William Merritt Chase (1849-1916) commented, 'Whistlers portrait of his mother – in the Luxembourg – is the only painting I have seen since I left Madrid that one might hang next Velasquez.' 36

Recent surveys and comments:

Essays in Whistler's Mother: An American Icon (2003), explored various aspects of the creation, marketing, and after-life of the painting. Georgia Toutziari gave an account of the sitter's life; Margaret MacDonald and Joy Newton discussed the creation and exhibition history of the painting; the travelling exhibition of the painting through the USA was analysed by Kevin Sharp; William Vaughan examined the psychological implications of the portrait, and Martha Tedeschi discussed the development of the portrait's reputation and its establishment as an 'American icon'. 37

The Musée d'Orsay website comments:

'Arrangement in Grey and Black No. 1, also called Portrait of the Artist's Mother is a reminder, if only through its double title, of the stylisation to which Whistler soon submitted the realistic aesthetic of his early years. The portrait's psychological acuity is powerfully conveyed by the deliberately pared down composition. The work, in its linear austerity and chromatic rigour dominated by neutral tones, was a continuation of Whistler's experimentation with prints, to which View of the Thames hanging on the wall is an allusion.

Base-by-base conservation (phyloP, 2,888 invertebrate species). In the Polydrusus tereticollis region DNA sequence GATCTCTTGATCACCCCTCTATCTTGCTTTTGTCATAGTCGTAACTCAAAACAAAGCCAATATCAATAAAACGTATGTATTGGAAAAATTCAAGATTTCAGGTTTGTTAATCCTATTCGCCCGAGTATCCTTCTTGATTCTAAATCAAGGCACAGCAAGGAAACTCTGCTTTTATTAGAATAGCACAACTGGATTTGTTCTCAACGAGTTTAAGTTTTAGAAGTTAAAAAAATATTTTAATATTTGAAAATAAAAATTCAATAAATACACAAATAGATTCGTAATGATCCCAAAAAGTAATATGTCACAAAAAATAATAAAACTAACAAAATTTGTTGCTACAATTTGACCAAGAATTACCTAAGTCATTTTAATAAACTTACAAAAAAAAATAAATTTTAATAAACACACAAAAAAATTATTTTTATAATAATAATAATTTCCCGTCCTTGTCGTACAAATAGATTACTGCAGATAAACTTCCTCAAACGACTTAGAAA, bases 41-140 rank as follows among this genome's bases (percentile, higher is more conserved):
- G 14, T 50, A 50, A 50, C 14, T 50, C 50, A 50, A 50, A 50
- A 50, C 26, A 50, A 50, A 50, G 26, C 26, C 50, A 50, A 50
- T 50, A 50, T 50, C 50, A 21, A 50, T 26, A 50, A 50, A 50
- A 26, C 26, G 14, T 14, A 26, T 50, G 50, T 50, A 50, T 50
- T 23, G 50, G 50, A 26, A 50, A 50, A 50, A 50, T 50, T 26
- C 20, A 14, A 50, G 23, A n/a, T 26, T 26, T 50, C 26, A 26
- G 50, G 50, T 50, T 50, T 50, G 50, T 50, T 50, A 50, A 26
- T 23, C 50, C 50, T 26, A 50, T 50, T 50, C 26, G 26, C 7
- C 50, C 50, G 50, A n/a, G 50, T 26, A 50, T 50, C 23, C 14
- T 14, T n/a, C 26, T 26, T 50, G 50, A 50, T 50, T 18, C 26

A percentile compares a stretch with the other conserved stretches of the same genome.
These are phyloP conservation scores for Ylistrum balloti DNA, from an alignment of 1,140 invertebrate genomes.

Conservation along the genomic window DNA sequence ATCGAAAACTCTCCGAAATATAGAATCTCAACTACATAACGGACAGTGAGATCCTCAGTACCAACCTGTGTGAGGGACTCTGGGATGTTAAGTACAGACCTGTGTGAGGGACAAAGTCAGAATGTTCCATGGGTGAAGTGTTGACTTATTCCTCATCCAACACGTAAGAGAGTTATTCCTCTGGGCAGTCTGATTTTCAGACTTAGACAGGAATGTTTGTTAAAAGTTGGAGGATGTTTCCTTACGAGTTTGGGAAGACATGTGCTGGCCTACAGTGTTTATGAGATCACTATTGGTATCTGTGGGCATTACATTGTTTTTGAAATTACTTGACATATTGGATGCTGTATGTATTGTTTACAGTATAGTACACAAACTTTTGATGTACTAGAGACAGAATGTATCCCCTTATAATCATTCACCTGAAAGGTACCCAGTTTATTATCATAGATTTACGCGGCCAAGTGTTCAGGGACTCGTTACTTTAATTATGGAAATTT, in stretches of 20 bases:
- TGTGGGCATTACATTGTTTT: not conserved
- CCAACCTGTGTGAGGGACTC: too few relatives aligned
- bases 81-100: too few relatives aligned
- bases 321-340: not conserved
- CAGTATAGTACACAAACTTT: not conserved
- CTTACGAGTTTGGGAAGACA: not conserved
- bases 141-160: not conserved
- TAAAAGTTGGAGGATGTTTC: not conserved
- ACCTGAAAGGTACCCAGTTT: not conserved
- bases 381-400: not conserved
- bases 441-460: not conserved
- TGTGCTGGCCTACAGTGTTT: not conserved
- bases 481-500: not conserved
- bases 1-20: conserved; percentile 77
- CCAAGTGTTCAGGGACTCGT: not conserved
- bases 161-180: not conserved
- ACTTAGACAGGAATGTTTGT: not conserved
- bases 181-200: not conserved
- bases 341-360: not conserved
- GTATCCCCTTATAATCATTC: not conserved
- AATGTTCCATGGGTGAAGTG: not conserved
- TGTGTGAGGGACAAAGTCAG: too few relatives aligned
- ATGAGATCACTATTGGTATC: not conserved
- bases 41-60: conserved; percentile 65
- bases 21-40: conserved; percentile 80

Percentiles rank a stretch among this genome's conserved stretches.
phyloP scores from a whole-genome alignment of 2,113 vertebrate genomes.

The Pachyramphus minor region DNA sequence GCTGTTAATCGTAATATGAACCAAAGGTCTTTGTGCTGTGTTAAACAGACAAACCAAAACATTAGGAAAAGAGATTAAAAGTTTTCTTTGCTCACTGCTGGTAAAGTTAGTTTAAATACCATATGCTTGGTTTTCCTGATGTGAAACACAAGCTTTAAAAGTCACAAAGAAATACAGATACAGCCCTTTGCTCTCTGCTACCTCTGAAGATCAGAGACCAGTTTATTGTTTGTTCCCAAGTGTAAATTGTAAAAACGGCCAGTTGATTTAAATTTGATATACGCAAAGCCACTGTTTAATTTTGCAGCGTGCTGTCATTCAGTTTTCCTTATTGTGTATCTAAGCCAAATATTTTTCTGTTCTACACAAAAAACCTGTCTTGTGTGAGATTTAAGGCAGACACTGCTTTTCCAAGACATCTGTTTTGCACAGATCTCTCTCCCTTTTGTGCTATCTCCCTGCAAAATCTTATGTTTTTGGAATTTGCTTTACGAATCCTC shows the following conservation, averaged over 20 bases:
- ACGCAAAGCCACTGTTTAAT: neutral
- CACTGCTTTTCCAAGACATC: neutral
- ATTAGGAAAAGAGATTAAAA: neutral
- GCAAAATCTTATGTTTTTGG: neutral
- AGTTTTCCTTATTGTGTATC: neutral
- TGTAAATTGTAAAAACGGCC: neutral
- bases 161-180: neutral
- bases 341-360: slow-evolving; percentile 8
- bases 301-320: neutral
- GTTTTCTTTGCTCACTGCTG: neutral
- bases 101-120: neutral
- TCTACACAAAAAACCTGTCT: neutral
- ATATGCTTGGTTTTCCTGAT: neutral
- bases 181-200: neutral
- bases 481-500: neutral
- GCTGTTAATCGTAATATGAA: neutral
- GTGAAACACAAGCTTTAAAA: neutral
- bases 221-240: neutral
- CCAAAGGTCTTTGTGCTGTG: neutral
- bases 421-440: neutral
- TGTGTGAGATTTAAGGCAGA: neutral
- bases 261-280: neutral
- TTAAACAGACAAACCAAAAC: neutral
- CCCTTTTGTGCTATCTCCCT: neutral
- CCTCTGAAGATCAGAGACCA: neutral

Dropping all pretence at anecdote, Whistler soon gave nothing but musical subtitles to his paintings, insisting on the musical notion of harmony rather than that of subject matter. The painting, bought by the French state in 1891, is now one of the most famous works by an American artist outside the United States.' 38

Elizabeth Prettejohn analyses the composition and treatment of the portrait perceptively, commenting on its lack of sentimentality:

'Instead of the sentimental, there is something else that comes as a surprise: a play between the reticent signs of old age and the exact justice of the design that we may wish to call beautiful in the Kantian sense. The beauty is that of Modernism, either in the near-abstract simplification of the design, or in the unidealized portrayal of old age. But it is also that of antiquity in the perfect interpenetration of sensuous shape with spiritual meaning.' 39

Technique

Composition

Arrangement in Grey and Black: Portrait of the Painter's Mother, photograph, 1873, New York Public Library
Arrangement in Grey and Black: Portrait of the Painter's Mother, photograph, 1873, New York Public Library

COMPOSITION SOURCES:

In the early 1870s Whistler made a drypoint, Whistler's Mother [103], which shows her standing; this may have been an alternative pose, rejected because the sitter could not maintain the pose for long periods.

Many writers have suggested possible sources for the composition of the oil painting. Julius Meier-Graefe (1867-1935) related it to Whistler's own At the Piano y024. 40

The art critic Philip Gilbert Hamerton (1834-1894) thought the source 'or the hint of it' was a Roman funerary monument like the Agrippina in the Capitol in Rome, or 'Canova's statue of Napoleon's mother at Chatsworth'. 41 Whistler was enthusiastic about various forms of neoclassical art when he was a boy (for instance, the work of Johann Heinrich Fuseli (1741-1825) and Bertel (Alberto) Thorwaldsen (ca 1770-1844)). Later Whistler was demonstrably interested in a particular form of antique sculpture, namely Tanagra statuettes.